The customers, mostly from Mexico or Central America, looked at us in both awe or wonder and disdain. They called us chinos and believed we had access to mysticism and healing herbs. Sometimes, as I walked down the street, they yelled from their cars some kind of Kung Fu sounds, cackled loudly, and drove away.

It must’ve seemed like we had been dropped from a Chinese spaceship to sell them liquor and clothes. They needed us because we were the only business owners desperate enough to take a risk and set up shop, and for the same reason, they hated us. We needed them because we could not survive otherwise. We hated them too.

Many of our families, although working class in America, had come from better means in Korea. For our customers, however, life had often been harder in their home countries. Since the store owners and customers had been coming from opposite directions, it appeared as if we were competing with each other. But in reality, everyone just wanted a better life.

My mother worked so much that she learned to speak Spanish, practically forgetting any English she might’ve known. She used Spanish in ways that would make her customers laugh, but at least they began to understand each other. She made herself vulnerable by putting herself out there, and they respected that.

Like the owners vs. the customers, my sister and I hated each other too, because we were all we had. We couldn’t afford hobbies. We spent hours upon hours together. We knew each other’s vulnerabilities and reasons for sadness probably better than we did our own.  

To escape, I’d watch TV all day—cartoons and shows with white people. Their biggest problems had to do with emotional mishaps, disappointments, or, worst of all, love. This was the world on television, so incongruent with our own daily lives that I sometimes thought maybe we were not alive. Maybe we were actually dead, watching the living through an electronic box with a colorful, static-stabbed screen. It was hard to see any value in my self or my family.

When provoked, we hurled the nastiest words we could think of at each other, jabbing every soft spot we had—fatty pants, idiot with no friends, pancake face. Alone so much, trapped, somehow failed, together we lived our un-American life. And we were proof of each other’s inadequacies. We were proof of each other’s pain.




Because my mother doesn’t speak English, I have to run little, English-speaking errands for her, like calling the power or water company if she’s having problems, or setting her up with health insurance online. (She doesn’t know how to use computers either.)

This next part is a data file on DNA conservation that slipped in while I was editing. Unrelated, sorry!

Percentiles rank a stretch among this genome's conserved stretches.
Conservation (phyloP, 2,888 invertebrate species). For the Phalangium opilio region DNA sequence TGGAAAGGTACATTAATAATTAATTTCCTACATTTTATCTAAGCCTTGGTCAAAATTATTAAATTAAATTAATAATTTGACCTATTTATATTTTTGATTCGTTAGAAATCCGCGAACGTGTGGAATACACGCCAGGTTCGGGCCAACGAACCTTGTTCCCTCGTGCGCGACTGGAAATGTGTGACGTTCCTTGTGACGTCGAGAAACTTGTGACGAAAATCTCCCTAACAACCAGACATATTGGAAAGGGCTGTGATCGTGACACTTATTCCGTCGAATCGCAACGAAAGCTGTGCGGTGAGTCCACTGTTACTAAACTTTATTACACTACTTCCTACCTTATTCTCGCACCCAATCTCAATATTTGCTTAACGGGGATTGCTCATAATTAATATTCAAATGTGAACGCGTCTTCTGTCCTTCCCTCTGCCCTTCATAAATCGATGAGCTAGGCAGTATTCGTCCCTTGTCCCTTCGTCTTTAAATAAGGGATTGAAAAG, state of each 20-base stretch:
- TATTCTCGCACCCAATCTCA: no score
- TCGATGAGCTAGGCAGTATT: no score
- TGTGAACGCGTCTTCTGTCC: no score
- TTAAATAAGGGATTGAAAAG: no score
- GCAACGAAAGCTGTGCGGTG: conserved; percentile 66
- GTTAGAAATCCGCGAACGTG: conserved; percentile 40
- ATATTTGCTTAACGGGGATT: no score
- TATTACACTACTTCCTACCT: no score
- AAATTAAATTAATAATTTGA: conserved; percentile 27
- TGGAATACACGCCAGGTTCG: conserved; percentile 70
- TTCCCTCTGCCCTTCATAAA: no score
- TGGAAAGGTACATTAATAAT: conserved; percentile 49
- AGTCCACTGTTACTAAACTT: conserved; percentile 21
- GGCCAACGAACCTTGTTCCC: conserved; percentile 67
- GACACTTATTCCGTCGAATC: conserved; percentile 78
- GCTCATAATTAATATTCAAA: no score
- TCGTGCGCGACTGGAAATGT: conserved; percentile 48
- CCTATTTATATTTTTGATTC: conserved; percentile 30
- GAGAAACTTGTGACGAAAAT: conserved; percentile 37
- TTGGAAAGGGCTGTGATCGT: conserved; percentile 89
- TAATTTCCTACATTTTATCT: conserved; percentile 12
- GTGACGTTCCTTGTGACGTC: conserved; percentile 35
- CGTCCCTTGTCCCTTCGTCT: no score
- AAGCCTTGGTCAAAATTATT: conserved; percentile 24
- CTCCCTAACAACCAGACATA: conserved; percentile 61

My mother calls me for these reasons, and when I see her name come up on my cellphone, I sort of cringe. I hope nothing’s wrong; I hope I don’t have to make things right for her again. I hope I don’t have to be on the phone with the utilities people for an hour. I hope her car’s not broken, because that means I might have to help her get a new one.

I hope it’s not something terrible, some terrible news, some terrible thing that happened.

I hope she’s not ill. I hope she’s not dying.

I hope that this worrying will help prevent that terrible thing from happening.

But what if I’m wrong.




In middle school, I bleached my hair and dyed it blue.

I wanted people to look at me. I wanted my mother to look at me. She didn’t even notice the new color until about a week later, when the blue had already begun to fade into a swampy green.

I was convinced there wasn’t a thing that could earn her attention, short of dying.

In middle school, I began to bury myself in books. I went to school every day and got better and better at English, so good that I began writing poems that my teachers seemed to approve of: awful, rage-filled free verse but with a “surprising amount of maturity.”

I began to write more seriously in high school, filling up composition books, sketching and doodling everywhere. I wrote with a feverish desperation, as if I was gasping for air, as if this was the only way I could feel alive.

That is what saved my life: a piece of paper and a pen. They were practically free, I never had to share them with anyone, and they were always there, waiting for me. Writing became the greatest source of stability in my life.